After recruits pass the physical and psychological portions of the assessment, they are taught skills like marksmanship and covert trade craft — CIA tactics like dead drops and other espionage methods — during a six-month Operator Training Course, former operator Eric Haney says in his book, “Inside Delta Force.”
This article originally appeared on Business Insider. Follow @BusinessInsider on Twitter.
Any troop in today’s military will eventually, inevitably be deployed. Even before the announcement of the new, “deploy or get out” policy, you’d be hard-pressed to find an E-6 or above who doesn’t have a bit of time in the desert under their belt.
Everyone else is simply waiting for their time to come — and those in wait always have a few questions about their upcoming deployment. Unfortunately, it’s kind of hard to describe. You could be a commo guy in a signal unit, constantly dealing with threats up at your retrans site. Conversely, you could be an infantryman who spent years at the rifle range only to stay at a major base and train local forces on how to use their weapons. The fact is, you never know what it’ll actually be like until you’re there — and this is true regardless of rank, position, branch, or unit.
That being said, there are a few universal truths that stretch the spectrum of military service, for POGs, grunts, and special operators alike — and those truths are in direct conflict with what boots have on their mind.
On the bright side, that usually means PT is on your own schedule — but that doesn’t mean you can slack off. You’re probably still going to have to take regular PT tests.
(U.S. Marine Corps photo by Cpl. Ed Galo)
“I’ll have plenty of downtime”
Deployments seem like the perfect time to try and knock out some online college courses so you can get a leg up on your peers and have an easier time finding a job after your service — oh man, you are mistaken.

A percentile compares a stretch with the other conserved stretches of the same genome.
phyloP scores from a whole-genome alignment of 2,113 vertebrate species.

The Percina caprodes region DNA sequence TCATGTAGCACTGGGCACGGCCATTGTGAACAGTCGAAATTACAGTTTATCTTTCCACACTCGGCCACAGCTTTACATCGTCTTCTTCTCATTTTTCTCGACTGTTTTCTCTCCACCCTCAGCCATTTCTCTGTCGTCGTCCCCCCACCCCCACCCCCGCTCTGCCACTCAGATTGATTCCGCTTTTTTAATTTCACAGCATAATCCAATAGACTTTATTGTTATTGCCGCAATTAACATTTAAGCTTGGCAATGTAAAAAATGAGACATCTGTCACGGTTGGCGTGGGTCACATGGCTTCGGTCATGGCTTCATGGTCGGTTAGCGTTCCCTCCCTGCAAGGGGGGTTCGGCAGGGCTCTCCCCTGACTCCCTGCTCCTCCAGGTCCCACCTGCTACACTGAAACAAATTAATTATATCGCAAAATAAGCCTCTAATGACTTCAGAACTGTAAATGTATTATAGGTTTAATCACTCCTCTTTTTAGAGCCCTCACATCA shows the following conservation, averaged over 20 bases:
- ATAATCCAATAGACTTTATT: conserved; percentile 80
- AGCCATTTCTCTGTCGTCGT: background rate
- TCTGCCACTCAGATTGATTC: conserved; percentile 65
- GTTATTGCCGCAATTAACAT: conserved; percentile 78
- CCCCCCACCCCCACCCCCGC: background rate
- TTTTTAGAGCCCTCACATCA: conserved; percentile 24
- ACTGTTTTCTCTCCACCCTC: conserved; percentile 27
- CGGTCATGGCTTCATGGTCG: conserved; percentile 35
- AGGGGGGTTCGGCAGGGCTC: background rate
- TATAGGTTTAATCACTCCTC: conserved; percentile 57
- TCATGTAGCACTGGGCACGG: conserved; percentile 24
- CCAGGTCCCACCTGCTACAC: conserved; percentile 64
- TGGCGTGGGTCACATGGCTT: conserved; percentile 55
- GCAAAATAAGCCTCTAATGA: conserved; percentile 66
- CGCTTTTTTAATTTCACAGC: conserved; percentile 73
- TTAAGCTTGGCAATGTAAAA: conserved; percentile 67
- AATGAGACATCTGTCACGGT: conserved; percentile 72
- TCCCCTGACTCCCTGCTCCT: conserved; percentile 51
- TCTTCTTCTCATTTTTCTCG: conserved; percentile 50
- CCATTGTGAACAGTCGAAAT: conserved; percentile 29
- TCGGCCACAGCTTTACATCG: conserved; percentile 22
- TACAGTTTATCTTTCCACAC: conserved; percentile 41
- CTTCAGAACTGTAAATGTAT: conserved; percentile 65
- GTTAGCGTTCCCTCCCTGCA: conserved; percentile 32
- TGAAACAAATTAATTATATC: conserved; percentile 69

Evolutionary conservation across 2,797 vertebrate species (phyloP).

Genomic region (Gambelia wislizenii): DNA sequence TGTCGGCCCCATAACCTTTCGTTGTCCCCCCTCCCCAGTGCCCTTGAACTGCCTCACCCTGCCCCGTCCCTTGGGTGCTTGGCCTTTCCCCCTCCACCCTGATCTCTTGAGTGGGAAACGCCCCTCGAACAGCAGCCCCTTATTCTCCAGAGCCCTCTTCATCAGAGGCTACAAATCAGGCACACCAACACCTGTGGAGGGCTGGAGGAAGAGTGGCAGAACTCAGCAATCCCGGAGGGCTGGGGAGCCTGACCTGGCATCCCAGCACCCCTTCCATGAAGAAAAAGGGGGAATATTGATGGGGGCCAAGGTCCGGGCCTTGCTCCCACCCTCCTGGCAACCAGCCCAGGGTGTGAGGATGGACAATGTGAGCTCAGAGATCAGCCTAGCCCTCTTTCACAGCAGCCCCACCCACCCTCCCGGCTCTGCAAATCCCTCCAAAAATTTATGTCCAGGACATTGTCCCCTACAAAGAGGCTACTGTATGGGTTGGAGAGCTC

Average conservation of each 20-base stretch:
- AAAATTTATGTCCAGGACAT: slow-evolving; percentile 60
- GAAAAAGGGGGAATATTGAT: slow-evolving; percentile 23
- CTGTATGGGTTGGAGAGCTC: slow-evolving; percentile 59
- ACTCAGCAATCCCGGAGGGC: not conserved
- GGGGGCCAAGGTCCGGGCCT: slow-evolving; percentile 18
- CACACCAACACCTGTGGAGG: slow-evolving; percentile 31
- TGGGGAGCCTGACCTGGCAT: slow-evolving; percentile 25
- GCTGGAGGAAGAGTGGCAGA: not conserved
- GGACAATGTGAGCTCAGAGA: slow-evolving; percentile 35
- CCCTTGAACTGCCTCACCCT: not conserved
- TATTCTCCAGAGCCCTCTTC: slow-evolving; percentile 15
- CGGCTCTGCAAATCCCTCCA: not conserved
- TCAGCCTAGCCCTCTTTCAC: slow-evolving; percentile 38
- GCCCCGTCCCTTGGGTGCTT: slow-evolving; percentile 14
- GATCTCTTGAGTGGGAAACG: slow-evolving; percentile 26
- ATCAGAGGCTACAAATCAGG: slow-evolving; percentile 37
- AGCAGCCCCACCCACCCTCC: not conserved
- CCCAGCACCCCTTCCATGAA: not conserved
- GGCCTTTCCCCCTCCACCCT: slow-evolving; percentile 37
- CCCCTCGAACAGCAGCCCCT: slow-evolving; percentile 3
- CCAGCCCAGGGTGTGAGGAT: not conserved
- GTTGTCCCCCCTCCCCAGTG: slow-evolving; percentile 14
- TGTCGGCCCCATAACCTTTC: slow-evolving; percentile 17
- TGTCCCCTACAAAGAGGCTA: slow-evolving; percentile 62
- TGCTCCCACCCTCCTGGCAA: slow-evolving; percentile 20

Your work schedule will shift from the standard of PT in the morning, work call during the day, and time off at night to something that looks more like work 24/7 with maybe a single day off. Sure, you’ll have a few hours here and there between missions, but those will usually get eaten up by catching up on sleep or relaxing with the squad.
Just imagine all the dumb crap that would fill these tents if people had access to wasting their money while deployed.
(U.S. Air Force photo by Senior Airman Marie Cassetty)
“I’ll have so much money when I get back”
On paper, a deployment seems like the perfect way to get out of debt. You’re gone for somewhere between nine to eighteen months, you’ll have nothing to blow your money on, and you’ll get better pay — tax free. This could be just what you need to crawl out of debt. The operative words here are “could be.”
If you’ve got a family back home, that money is being spent on responsibilities. If you’ve got preexisting debt, that money you’re accumulating is going toward paying people back. You’ll be making more than you’re used to back stateside and you’re less likely to waste it on stupid crap, — that is if you can avoid blowing it all in one reckless weekend like so many have before you.
Also, with deployments shrinking down to nine months, units aren’t going to be required to give their troops RR, so… there’s that…
(U.S. Air Force)
“I’ll get R&R when I want to”
All the calculating in the world can’t help you outrun the reach of the Big Green Weenie. There’s no scheduled block leave when it comes to RR. If your deployment is around twelve months, you’re lucky if you’re able to take it somewhere near the mid-point.
Your unit must remain operational, however, and it can’t do that if everyone is gone — so they’re not sending everyone home at the half-way point. Your leave is more than likely going to fall somewhere between three and nine months in. Troops who are expecting the birth of kids get top priority, but it’s a free-for-all after that.
Do not get this twisted. Troops are still in harm’s way every day. The likelihood of an outright firefight, however, has dropped.
(U.S. Army photo by Staff Sgt. Sean A. Foley)
“I’ll get that Combat Action Badge (or equivalent) soon”
If there’s one prized medal within the military, it’s the one that comes after a troop has experienced combat first-hand. There’s an undeniable badassery that comes with the badge, ribbon, medal, etc., but they aren’t just handed out like candy anymore.
These days, fewer and fewer troops are seeing direct combat as America’s responsibilities in the War on Terror shift to more advisory roles with local militaries. Armed conflicts still occur in the Middle East, definitely, but the numbers are shrinking with each passing year. Even if your unit is one of the few that goes outside the FOB, you’ll likely not see combat right away.
Which leads us directly into the next myth about deployments…
The “hearts and minds” part of counter-insurgency truly is a better strategy for the overall well-being of the region. The sooner you adapt, the better time you’ll have outside the wire.
(DoD photo by 1st Lt. Becky Bort)
“My sole mission is to fight the bad guy”
From the moment you enter basic training, you’re fed one purpose. You’re being groomed to become the biggest, baddest motherf*cker Uncle Sam has ever seen. You will shoot, move, and communicate better than anyone else ever has. For the most part, however, that’s just not going to be the case.